vaccinations

State election officials say a people's veto effort to repeal Maine's new vaccination law has qualified for the ballot, and that the vote that will take place on presidential primary day, March 3, 2020. Mainers for Health and Parental Rights is trying to repeal the law that requires all students attending Maine schools to be vaccinated unless medically exempt.

Mal Leary / Maine Public

The activist group Mainers for Health and Parental Rights has submitted some 78,000 signatures certified by local registrars to suspend the state’s new vaccine law until the voters have their say on the issue next spring. Supporters of the law are vowing a fight to keep it.

Legislation allowing public financing of abortions for poor Mainers, a measure that would allow what supporters call “death with dignity” and the repeal of exemptions to vaccine requirements could all go to the voters for their decision.

Gov. Janet Mills has signed into law a bill that eliminates religious and philosophical exemptions from the state’s vaccination requirements.

Northern Light Maine Coast Hospital in Ellsworth is holding a public forum on vaccines Tuesday evening.

Seth Wenig / Associated Press file

A bill establishing one of the more aggressive vaccination laws in the country is now one step closer to reaching Democratic Gov. Janet Mills after a vote in the Maine Senate on Tuesday.

Marina Villeneuve / AP Photo

A bill that would eliminate most non-medical exemptions to the state’s vaccination requirements for Maine school children hit a snag Thursday.

The Maine Senate narrowly voted to retain exemptions for religious reasons. The House has rejected restoring religious exemptions, so the measure will have to undergo additional votes before it goes to the desk of Democratic Gov. Janet Mills.

Toby Talbot / AP Photo

The Legislature's Education Committee has endorsed a bill that would eliminate all non-medical exemptions for vaccinations required to attend Maine schools. The Committee voted 8-5 along party lines to approve the bill, which has emerged as a political flashpoint during an otherwise low-key legislative session.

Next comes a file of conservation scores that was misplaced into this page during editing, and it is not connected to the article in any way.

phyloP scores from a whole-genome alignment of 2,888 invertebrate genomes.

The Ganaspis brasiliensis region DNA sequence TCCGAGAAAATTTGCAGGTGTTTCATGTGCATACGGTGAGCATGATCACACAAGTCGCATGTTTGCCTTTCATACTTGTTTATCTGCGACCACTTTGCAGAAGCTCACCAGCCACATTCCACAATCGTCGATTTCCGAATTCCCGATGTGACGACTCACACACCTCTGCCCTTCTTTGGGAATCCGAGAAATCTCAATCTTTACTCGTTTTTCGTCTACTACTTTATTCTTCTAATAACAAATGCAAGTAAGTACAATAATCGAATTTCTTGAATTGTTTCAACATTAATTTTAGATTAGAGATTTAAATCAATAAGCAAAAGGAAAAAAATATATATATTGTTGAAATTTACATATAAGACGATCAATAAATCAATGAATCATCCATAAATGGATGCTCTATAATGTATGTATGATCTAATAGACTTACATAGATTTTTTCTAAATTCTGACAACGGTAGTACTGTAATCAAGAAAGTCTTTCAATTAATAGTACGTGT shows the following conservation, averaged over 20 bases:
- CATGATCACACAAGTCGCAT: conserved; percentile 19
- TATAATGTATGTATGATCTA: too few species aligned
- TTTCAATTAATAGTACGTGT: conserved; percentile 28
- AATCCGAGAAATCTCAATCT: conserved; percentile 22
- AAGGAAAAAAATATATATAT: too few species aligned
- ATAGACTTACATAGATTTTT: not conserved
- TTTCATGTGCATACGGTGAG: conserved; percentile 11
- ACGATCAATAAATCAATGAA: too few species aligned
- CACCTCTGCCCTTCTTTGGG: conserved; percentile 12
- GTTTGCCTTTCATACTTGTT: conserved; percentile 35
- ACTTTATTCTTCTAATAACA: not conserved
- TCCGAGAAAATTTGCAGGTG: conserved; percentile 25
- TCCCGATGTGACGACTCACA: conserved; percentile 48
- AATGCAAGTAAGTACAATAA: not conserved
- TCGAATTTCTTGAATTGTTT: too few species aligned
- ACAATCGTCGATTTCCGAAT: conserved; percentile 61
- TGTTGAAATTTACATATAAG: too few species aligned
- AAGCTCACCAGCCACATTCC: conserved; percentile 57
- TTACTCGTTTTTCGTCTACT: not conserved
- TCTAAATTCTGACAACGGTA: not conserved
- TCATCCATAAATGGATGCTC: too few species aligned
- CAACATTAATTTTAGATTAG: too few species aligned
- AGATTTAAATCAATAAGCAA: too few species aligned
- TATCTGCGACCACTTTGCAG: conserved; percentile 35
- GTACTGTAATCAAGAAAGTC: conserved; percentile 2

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Vaccination rates in Maine continue to drop, according to an annual school immunization report released Friday by the state's Center for Disease Control (CDC).

Alex Acquisto / BDN

A bill that would eliminate philosophical and religious exemptions for vaccines drew hundreds to the Maine State House Wednesday.

AUGUSTA, Maine - Lawmakers in Maine will consider a bill designed to end non-medical exemptions from childhood vaccinations this year.

Maine health officials say vaccination opt-out rates for the state's kindergarteners increased during the 2017-2018 school year.

According to a report released this week by the Maine Center for Disease Control & Prevention, 5 percent of kindergarteners were opted out by their parents this year for philosophic of religious reasons. The Portland Herald Press reports Maine's rate last school year was more than twice the national average of 1.8 percent.

The History of Vaccinations

Aug 9, 2017
https://www.flickr.com/photos/justthefactsbaby/

In order to provide context for the ongoing debate over vaccinations, we learn about how vaccinations came about and how effective they have been over time, around the world and here in Maine.

Guests:  Dr. Laura Blaisdell—health services researcher and pediatrician affiliated with Maine Medical Center

Karie Youngdahl—Director, Public Health Initiatives, Digital Content Strategist, The History of Vaccines, The College of Physicians of Philadelphia

AUGUSTA, Maine - New data from the Maine Center for Disease Control and Prevention show that more children are entering kindergarten without vaccinations for diseases like measles, chicken pox and whooping cough.
 
The Portland Press Herald reports that the number of parents opting their children out of immunizations for nonmedical reasons rose from 4 percent to 4.8 percent.
 

AUGUSTA, Maine - Maine's top health official says he supports legislation that would make it more difficult for parents to opt out of immunizations required to attend school.

Kenneth Albert, director of the Maine Center for Disease Control and Prevention, told the Portland Press Herald  on Tuesday he supports an "informed consent'' bill similar to one Gov. Paul LePage vetoed.

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